Yellow Tang Sick? Dear Mr. Fenner, I am curious to see if you could offer some advice on a yellow tang. I noticed about 2 days ago my yellow tang had some reddening that appeared on both sides of the fish, not perfectly but somewhat the same amount and shape on both sides. The redness appears to be slightly "hairy" like peach fuzz, but not to the point that you can notice the fuzz without looking very closely. The fish is not pinched, is eating well, and does not seem to be stressed. I at first thought that it might be ammonia burn, but got no readable level with my test kit (Tetra Laborette). Here are the test values done since the redness was noticed. NH3-0 ppm., NO2-0 ppm., NO3-40 ppm., PO4- 1.5 ppm., pH- 8.4/8.5, S.G. 1.019, TEMP. 82 degrees F. The system was treated for flukes ( I think it was flukes) about a month and a half ago with Clout, low S.G. (1.016), and a 25W U.V. sterilizer run for two weeks, the clout was used for about 5 doses prior to dropping salinity and putting on the sterilizer. This Tang was added 2 weeks after this treatment process. The system is made up of the following: LIVESTOCK- 1 Mexican Wrasse, 1 Blue Devil Damsel, 2 Ocellaris Clownfish, and of course, the Yellow Tang. EQUIPMENT- 55 gal. all-glass with built in overflow to a Marineland Tidepool I, nothing in the first tray, blue bonded filter pad in the second tray, and 3 poly pads in the last tray. Then the water goes to the bio-wheel to the sump with a C.P.R. SR2, Tronic 200W, and a Coralife Titanium Ground Probe. All other fish seem fine, all equipment is in good shape, and water quality seems to be very good. The Phosphates were able to come up during the earlier treatment, I'm working on that and the S.G. is also being gradually raised to 1.023 over the next few weeks. The Tang was quarantined for about a week before going to the main tank and treated with clout for 2 doses as I now expect everything I purchase to have some sort of parasite. In the meantime I have no idea what to do about the redness as I'm not sure exactly what it is and don't want to treat the whole tank.  <please review the descriptions, photos and protocols at: http://www.wetwebmedia.com/mardisease.htm Begin here and spider out with links at the top of the page> I plan on trying some antibiotic flakes in hopes to clear a possible bacteria problem and not disturb my biological filter, is that worth trying or are these flakes useless for treatment or maybe even dangerous to my bio-bed?  <really mildly effective. Just supportive. This fish needs treatment in a proper quarantine tank with medication> Any help would be greatly appreciated. Sincerely, M.P.Gillespie.  <best regards, Anthony>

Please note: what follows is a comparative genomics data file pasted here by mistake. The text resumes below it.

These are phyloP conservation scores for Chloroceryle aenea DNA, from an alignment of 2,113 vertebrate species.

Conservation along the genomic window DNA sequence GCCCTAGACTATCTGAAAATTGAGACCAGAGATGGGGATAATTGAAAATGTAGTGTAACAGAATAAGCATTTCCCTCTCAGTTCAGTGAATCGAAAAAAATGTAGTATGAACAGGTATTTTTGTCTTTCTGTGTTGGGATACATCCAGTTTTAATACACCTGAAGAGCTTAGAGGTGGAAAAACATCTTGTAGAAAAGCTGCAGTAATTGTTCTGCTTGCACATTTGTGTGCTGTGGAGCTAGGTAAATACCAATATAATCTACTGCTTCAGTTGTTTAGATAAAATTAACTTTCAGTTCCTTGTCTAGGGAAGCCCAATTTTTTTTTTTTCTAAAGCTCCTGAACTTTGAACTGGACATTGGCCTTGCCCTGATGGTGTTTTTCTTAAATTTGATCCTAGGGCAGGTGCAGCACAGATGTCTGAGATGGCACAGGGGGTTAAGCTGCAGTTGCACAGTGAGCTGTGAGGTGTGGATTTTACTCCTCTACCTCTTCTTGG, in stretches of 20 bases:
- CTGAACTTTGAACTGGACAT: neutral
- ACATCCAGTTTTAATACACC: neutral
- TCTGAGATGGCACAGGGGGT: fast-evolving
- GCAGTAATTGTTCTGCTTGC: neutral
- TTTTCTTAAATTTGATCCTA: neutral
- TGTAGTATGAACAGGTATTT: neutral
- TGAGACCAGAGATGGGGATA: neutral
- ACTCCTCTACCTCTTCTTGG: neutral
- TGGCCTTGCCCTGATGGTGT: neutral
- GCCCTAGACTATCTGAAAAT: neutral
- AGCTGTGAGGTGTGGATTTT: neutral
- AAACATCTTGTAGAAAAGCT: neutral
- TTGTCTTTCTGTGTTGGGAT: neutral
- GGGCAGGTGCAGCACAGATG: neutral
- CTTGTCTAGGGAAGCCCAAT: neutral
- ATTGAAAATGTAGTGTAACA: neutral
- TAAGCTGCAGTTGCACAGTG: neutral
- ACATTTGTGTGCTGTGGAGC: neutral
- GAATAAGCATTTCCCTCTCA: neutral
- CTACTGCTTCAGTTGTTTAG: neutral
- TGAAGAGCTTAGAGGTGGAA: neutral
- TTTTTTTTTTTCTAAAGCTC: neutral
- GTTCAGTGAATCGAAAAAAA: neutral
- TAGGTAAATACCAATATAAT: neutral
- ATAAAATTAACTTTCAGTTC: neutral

Post Tx QT cleaning, Tang passed Hello again, I appreciate all the help I've received from your site.. <always welcome> Even with all the help the yellow tang I was treating recently for Ich and Blackspot disease passed away today...unfortunately after multiple freshwater dips, water changes, and copper treatment the disease was just too prevalent in my QT, overcame him and he gave up.  <indeed very sorry to hear it, but kudos to you for your dedication to our living charges. And the experience learned will certainly benefit others. Best regards, Anthony>